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Stroke Symptoms

Recognizing a Stroke

By

Updated January 24, 2014

Stroke is the third leading cause of death in the United States. It's important to recognize stroke symptoms as they are happening in order to get help to the victim before the damage is permanent. The National Institue of Neurological Disorders and Stroke (NINDS) identify the following signs and symptoms of stroke. If a victim suffers any of the following signs or symptoms of stroke, call 911 immediately!

  • Sudden numbness or weakness of face, arm, or leg, especially on one side of the body.
  • Sudden confusion or trouble speaking or understanding speech.
  • Sudden trouble seeing in one or both eyes.
  • Sudden trouble walking, dizziness, or loss of balance or coordination
  • Sudden severe headache with no known cause.

Causes of Stroke Symptoms

Stroke occurs when a section of the brain is suddenly starved of oxygen. Strokes can happen in two very different ways.
  • Ischemic stroke is a blockage of a blood vessel in the brain that results in death to the brain tissue. Usually, the blockage comes from a blood clot.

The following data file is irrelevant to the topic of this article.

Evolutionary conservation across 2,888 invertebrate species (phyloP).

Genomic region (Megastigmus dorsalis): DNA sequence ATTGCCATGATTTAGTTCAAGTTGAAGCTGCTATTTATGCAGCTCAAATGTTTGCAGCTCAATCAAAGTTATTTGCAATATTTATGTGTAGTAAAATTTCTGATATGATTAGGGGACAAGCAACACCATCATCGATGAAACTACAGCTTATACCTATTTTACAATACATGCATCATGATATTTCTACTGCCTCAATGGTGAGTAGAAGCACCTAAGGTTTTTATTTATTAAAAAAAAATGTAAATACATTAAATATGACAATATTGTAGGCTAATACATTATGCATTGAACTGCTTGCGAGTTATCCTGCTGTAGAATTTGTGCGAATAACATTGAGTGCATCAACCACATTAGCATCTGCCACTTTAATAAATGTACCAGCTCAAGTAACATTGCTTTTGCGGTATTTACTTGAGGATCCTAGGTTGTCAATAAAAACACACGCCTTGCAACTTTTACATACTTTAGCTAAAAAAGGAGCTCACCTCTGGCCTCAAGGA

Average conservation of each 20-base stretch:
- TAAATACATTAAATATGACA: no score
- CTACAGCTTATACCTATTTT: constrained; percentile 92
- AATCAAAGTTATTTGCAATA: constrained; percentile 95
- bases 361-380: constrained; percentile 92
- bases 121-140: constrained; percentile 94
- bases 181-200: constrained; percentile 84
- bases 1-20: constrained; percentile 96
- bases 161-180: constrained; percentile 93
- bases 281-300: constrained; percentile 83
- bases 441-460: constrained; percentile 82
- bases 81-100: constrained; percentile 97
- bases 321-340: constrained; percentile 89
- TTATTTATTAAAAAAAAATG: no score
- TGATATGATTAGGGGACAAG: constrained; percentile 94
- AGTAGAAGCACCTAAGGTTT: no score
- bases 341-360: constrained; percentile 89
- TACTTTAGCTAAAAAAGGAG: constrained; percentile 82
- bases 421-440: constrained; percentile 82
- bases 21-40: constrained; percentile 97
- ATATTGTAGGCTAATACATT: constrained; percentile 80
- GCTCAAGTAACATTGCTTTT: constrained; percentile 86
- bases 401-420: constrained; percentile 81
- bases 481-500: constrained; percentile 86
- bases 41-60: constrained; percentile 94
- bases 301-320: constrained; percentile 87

• Hemorrhagic stroke occurs when a blood vessel in the brain bursts and causes bleeding in or around the brain.

Treatment of Stroke

Stroke is a true emergency, a good reason to call 911. Treatment for both types of stroke require early recognition and access to emergency medical care. Using medication to dissolve clots in ischemic stroke should happen within three hours of onset. When suspecting stroke symptoms, be sure to take quick action.
  • Call 911 immediately. Be a good 911 caller and listen carefully to the call taker.
  • Follow the ABC's of First Aid. Pay close attention to the victim's airway; stroke victims have difficulty controlling their own airways.
  • Raise the victim's head. Raising the head helps decrease the pressure on the brain inside the skull.

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